That's not the only time BW is productively straightforward. Your first companion and first Otasuke (rechargeable helper) are in a safe area, and the party-view screens pretty clearly imply there are a lot more. Exploring turns up other quests including stone statues that need defrosting or a town cut in half by fire. For the first one, it's pretty clear when you get the vial--and that sort of nudge helps keep the game from becoming oppressive and gives an idea of what to do later. Even with the stubbornest NPC, there's not that much trial and error, and from the initial translations, I can see how native speakers would figure things out quickly.

But then the big quests are largely wordless. Shaman Kahn, Zeus's deputy, hands out sticker books in each new area. Filling the books with pictures of angels or helpers you find is an obvious goal. These guys turn up everywhere, often needing all sorts of thing: a key, a magic orb, a cure poison spell, or even, in one case, a light to find them. This isn't trivial if you (like me) know no Japanese. But then, someone waiting by a boathouse is frowning, and there's still one island you can't get to, even after you've gone below the underworld and come back again. You know what you need to do, and once you have the boat, you have a new sort of maze--the bridges that helped you get around now block your boat. It's more logical, but not as fun or convenient as, the bird you get near the end. It does more than just save time, or magic points for a teleport spell, or help you avoid fights. It highlights the story's good bits.

Other quests make sense in retrospect--townsmen are hiding in a cellar, with a windmill a few squares away outside. Start the windmill, and they appear. Everything is sensibly pantomimed, and yes, I can't help but tell you there are many other cases of showing, not telling. Even allusions like Alibaba (unlock spell) and a Robin Hood character allow us Japanese-illiterates in on the fun, and I was able not only to find a hidden town on my own, but my maps told me how and where to summon an important sticker-angel, while my Japanese friend with the maps ran around confused for a while.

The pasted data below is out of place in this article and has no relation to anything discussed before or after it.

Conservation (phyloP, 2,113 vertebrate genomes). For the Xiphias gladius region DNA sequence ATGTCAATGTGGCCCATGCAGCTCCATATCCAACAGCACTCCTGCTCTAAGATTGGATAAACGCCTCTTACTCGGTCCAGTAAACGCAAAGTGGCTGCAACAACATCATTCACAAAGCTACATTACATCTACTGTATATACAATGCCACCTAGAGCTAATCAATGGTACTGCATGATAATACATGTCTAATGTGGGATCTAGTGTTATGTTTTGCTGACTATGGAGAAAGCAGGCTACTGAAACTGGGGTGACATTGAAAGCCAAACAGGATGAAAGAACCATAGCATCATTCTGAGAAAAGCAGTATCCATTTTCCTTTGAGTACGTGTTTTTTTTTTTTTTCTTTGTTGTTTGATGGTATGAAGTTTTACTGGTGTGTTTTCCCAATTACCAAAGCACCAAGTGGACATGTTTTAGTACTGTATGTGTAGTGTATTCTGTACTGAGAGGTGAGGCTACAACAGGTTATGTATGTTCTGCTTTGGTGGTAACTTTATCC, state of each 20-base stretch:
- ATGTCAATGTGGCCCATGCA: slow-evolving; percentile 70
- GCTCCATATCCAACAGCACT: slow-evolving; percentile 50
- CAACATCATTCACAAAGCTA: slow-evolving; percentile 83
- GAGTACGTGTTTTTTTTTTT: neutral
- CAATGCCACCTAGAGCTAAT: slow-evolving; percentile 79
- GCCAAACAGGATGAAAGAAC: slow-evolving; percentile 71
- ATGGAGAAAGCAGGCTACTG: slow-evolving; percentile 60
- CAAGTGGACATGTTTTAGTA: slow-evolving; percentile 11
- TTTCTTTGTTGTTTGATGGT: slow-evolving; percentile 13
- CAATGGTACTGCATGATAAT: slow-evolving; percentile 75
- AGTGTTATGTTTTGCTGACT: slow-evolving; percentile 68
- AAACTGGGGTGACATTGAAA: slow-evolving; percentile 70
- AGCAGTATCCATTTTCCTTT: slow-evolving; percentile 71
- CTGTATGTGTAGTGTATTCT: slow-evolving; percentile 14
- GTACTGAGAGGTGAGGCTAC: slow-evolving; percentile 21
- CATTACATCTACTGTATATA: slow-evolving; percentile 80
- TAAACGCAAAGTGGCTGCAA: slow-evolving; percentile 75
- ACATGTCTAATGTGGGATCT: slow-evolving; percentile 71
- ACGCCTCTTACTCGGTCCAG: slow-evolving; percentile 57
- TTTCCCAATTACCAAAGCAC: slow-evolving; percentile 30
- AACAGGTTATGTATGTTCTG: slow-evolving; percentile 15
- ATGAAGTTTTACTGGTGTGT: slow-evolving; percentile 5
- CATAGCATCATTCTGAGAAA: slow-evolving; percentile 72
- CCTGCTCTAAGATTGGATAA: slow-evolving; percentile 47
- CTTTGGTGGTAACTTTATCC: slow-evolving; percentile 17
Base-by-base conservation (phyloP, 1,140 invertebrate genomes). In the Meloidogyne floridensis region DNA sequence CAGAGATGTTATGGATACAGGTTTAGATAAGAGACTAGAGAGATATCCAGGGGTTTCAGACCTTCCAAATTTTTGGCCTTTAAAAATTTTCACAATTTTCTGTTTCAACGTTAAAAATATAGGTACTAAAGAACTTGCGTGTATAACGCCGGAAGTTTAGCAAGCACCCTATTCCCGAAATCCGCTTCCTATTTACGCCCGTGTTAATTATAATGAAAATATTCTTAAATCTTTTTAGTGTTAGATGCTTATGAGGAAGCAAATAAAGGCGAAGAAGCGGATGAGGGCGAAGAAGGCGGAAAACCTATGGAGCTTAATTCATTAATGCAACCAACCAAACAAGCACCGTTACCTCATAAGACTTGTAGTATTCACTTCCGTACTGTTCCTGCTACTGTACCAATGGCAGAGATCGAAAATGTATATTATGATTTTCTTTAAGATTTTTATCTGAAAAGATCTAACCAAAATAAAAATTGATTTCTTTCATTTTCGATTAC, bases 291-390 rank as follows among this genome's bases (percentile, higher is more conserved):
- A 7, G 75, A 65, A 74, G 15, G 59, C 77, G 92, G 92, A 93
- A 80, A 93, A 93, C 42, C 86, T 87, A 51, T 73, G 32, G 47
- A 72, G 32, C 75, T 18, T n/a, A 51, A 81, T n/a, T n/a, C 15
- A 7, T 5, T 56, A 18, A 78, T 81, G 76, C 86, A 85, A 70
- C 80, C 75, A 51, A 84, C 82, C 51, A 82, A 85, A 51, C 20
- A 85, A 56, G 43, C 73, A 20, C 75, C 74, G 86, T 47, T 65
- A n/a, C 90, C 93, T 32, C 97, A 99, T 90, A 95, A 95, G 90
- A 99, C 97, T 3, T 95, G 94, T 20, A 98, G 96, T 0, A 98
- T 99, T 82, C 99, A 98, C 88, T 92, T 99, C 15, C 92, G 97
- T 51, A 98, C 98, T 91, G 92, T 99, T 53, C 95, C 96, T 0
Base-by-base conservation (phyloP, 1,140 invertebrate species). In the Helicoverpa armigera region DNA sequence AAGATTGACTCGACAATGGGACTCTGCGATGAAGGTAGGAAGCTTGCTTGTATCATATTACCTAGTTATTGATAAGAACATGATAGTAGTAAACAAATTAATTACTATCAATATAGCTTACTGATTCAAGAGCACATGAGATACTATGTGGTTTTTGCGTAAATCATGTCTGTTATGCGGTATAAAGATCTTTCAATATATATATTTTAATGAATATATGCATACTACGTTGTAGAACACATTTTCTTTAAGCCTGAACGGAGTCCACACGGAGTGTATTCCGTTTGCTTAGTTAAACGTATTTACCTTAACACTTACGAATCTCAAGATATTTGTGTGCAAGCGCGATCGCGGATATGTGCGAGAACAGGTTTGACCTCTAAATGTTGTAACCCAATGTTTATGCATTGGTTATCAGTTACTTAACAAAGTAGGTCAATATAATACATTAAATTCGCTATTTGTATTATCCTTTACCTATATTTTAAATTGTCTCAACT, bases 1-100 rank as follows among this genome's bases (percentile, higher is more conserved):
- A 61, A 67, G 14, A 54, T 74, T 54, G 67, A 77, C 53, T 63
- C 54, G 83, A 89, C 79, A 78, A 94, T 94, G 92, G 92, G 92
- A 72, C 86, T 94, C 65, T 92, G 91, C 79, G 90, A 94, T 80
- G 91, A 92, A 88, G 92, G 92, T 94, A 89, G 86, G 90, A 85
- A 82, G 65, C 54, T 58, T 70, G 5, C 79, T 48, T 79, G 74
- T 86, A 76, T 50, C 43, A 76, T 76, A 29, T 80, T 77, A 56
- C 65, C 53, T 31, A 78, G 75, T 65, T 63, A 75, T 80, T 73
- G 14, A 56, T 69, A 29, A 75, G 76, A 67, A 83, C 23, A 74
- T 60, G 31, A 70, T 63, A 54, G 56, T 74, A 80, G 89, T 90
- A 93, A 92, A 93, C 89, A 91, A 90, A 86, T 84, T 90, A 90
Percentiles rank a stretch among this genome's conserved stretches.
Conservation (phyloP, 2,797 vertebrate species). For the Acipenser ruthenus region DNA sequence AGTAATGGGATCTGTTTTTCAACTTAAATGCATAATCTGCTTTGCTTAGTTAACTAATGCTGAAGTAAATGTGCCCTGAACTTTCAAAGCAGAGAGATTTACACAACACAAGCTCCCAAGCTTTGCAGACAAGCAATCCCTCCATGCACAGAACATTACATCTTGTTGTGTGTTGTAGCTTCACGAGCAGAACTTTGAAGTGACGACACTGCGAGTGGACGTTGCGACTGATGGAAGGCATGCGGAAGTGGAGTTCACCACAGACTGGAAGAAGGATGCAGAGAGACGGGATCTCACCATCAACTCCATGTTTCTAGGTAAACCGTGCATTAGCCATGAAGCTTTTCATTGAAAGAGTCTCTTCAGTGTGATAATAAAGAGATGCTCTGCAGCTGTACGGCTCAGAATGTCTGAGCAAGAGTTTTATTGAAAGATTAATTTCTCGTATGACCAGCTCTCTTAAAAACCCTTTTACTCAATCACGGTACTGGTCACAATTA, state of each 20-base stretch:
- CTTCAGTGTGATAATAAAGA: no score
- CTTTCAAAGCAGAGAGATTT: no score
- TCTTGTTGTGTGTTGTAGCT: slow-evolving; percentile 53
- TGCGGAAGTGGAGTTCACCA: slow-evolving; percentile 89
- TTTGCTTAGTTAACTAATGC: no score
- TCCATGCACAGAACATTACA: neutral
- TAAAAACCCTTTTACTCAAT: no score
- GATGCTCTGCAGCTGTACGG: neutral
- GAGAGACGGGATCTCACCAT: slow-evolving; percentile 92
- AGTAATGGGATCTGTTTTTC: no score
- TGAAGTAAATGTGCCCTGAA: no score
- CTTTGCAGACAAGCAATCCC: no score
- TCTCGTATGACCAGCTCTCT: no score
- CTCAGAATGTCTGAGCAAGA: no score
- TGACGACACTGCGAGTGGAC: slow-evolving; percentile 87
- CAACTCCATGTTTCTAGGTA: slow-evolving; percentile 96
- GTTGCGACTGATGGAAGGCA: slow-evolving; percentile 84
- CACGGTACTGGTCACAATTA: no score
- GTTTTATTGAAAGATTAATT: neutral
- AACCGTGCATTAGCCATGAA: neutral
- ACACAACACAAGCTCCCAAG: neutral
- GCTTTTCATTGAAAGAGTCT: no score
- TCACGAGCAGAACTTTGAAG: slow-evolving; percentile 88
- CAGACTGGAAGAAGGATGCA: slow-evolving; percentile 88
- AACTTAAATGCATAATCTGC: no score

So I'll end with a humblebrag. I still know little Japanese beyond Hiragana and Katakana, but I had more fun creating the huge pile of maps than for many of the English NES games I wrote for. BW consciously steers you away from the boring stuff towards the goofy monsters and the magic of jumping all around the world to find that last not-so-annoying hideaway. I guarantee that the odd monsters and terrain will stay with you. Maybe even the puzzles, once you know what's going on.

I'm also confident that if I ever learn Japanese, and I come back to this game, I'll have a new and wonderful experience and probably realize some things I should've guessed. It'll be a blast either way. The only thing in my way may be hunting for other games nearly as fun. Maybe you will, too, or you'll just have fun with the game. The only reason I can think not to recommend it is if you're very busy, because the authors stuffed a lot of imagination in there.

aschultz's avatar
Community review by aschultz (July 29, 2013)

Andrew Schultz used to write a lot of reviews and game guides but made the transition to writing games a while back. He still comes back, wiser and more forgiving of design errors, to write about games he loved, or appreciates more, now.